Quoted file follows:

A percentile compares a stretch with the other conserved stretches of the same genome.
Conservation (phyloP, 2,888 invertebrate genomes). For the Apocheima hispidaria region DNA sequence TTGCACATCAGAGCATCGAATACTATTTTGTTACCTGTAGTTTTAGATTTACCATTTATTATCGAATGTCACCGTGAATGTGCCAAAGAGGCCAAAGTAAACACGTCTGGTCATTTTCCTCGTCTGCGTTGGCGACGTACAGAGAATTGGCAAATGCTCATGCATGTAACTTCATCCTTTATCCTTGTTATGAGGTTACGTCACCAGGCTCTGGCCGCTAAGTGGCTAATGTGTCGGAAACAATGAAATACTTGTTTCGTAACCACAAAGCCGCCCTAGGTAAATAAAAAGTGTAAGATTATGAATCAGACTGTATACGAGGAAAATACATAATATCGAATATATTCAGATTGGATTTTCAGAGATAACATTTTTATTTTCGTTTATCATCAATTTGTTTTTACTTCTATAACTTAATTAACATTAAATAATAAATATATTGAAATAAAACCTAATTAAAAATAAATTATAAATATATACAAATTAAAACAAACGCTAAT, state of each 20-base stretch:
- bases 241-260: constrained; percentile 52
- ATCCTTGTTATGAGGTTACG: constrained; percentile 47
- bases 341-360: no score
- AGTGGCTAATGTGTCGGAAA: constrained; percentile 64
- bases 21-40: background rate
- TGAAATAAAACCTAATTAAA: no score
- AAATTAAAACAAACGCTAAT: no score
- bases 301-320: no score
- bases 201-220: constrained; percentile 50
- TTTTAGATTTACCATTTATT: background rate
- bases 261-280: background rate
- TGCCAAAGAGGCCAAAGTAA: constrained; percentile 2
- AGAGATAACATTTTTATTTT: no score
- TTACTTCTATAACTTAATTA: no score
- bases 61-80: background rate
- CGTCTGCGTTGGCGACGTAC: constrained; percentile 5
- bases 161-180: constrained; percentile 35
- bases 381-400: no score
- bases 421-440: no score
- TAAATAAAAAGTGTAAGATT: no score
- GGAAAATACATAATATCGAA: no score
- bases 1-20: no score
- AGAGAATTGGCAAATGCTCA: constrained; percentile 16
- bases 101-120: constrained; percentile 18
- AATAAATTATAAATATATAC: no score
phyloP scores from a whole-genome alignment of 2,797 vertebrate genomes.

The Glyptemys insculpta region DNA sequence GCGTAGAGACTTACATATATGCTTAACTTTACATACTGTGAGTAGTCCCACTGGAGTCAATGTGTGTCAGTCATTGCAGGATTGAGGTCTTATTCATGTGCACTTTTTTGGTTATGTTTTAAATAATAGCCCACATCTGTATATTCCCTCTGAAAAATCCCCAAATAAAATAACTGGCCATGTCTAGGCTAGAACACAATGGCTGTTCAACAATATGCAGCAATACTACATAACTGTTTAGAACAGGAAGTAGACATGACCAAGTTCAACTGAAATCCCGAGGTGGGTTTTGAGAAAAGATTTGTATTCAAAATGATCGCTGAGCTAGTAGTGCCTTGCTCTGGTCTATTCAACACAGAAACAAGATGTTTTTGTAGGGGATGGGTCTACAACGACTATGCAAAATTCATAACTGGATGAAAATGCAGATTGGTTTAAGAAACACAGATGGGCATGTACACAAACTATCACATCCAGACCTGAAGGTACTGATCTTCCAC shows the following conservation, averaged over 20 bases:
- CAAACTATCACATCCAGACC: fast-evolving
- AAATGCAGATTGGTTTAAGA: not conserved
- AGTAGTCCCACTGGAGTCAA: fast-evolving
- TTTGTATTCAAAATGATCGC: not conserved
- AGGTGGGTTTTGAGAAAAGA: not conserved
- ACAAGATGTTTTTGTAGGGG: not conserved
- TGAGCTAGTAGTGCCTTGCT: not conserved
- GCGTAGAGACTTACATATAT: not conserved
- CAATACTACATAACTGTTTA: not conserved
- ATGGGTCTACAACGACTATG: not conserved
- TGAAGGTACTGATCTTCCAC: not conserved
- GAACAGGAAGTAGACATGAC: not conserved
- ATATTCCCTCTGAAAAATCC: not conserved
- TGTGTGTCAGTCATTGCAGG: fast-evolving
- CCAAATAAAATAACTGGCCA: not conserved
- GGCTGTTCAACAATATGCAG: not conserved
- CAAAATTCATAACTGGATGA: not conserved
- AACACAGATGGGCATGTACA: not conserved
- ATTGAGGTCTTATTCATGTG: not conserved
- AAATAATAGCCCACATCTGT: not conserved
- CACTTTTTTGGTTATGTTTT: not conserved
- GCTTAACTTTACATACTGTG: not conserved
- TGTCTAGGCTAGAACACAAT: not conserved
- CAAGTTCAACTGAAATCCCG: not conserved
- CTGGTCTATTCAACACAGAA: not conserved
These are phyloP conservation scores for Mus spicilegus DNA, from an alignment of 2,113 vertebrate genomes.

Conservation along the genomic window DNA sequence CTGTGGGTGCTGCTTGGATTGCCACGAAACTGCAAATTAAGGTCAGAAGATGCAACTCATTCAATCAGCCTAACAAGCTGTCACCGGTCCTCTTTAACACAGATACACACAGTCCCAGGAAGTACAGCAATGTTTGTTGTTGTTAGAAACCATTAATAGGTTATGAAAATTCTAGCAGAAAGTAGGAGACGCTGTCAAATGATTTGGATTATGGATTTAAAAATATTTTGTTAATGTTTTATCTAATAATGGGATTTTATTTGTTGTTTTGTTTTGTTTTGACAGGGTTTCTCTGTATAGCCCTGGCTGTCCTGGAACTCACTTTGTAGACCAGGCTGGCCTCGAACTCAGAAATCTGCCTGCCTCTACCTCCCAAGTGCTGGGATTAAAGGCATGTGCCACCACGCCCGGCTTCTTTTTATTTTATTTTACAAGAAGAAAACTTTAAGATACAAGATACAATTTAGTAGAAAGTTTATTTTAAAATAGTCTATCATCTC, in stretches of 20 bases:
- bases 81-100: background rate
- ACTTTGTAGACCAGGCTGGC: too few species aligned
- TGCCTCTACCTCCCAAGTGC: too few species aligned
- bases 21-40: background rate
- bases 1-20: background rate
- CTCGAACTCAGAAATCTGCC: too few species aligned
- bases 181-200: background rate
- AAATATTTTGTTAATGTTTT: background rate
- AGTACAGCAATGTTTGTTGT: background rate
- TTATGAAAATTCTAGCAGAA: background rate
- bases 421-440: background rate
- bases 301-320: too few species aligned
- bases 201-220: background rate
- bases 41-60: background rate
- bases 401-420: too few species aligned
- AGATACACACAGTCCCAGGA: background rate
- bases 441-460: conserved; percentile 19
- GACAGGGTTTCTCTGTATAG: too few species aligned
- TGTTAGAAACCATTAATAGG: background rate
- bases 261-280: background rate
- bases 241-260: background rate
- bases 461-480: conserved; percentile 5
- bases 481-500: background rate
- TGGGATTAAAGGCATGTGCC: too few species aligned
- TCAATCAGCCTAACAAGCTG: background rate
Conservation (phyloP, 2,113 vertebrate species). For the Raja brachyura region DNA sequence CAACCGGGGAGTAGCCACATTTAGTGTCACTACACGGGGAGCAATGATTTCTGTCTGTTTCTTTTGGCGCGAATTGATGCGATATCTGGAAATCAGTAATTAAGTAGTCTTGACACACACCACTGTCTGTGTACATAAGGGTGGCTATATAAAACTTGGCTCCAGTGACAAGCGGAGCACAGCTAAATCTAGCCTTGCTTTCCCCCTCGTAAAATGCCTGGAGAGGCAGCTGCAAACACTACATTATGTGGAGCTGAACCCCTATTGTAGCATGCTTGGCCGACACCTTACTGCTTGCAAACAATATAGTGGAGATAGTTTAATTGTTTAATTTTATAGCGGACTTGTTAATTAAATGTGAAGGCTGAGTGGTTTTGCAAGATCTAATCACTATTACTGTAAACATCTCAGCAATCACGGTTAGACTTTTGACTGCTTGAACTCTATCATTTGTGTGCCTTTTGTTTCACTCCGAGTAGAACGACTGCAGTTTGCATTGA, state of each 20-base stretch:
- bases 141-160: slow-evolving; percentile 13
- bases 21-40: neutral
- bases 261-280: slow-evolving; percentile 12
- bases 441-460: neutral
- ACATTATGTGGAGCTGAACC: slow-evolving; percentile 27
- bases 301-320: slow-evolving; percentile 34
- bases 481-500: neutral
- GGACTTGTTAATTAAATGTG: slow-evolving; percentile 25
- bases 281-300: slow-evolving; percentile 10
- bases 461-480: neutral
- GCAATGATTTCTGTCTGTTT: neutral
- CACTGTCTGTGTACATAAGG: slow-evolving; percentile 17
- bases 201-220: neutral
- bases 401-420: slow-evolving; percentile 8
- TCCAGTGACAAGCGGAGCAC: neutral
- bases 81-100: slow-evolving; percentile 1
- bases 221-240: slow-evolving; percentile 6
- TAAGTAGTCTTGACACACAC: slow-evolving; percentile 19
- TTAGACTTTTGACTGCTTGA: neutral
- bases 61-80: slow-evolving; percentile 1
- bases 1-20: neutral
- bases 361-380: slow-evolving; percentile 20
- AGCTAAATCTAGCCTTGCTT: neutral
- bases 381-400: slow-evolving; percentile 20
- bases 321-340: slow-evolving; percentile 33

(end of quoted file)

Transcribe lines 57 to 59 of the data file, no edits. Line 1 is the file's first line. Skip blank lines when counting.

- bases 81-100: background rate
- ACTTTGTAGACCAGGCTGGC: too few species aligned
- TGCCTCTACCTCCCAAGTGC: too few species aligned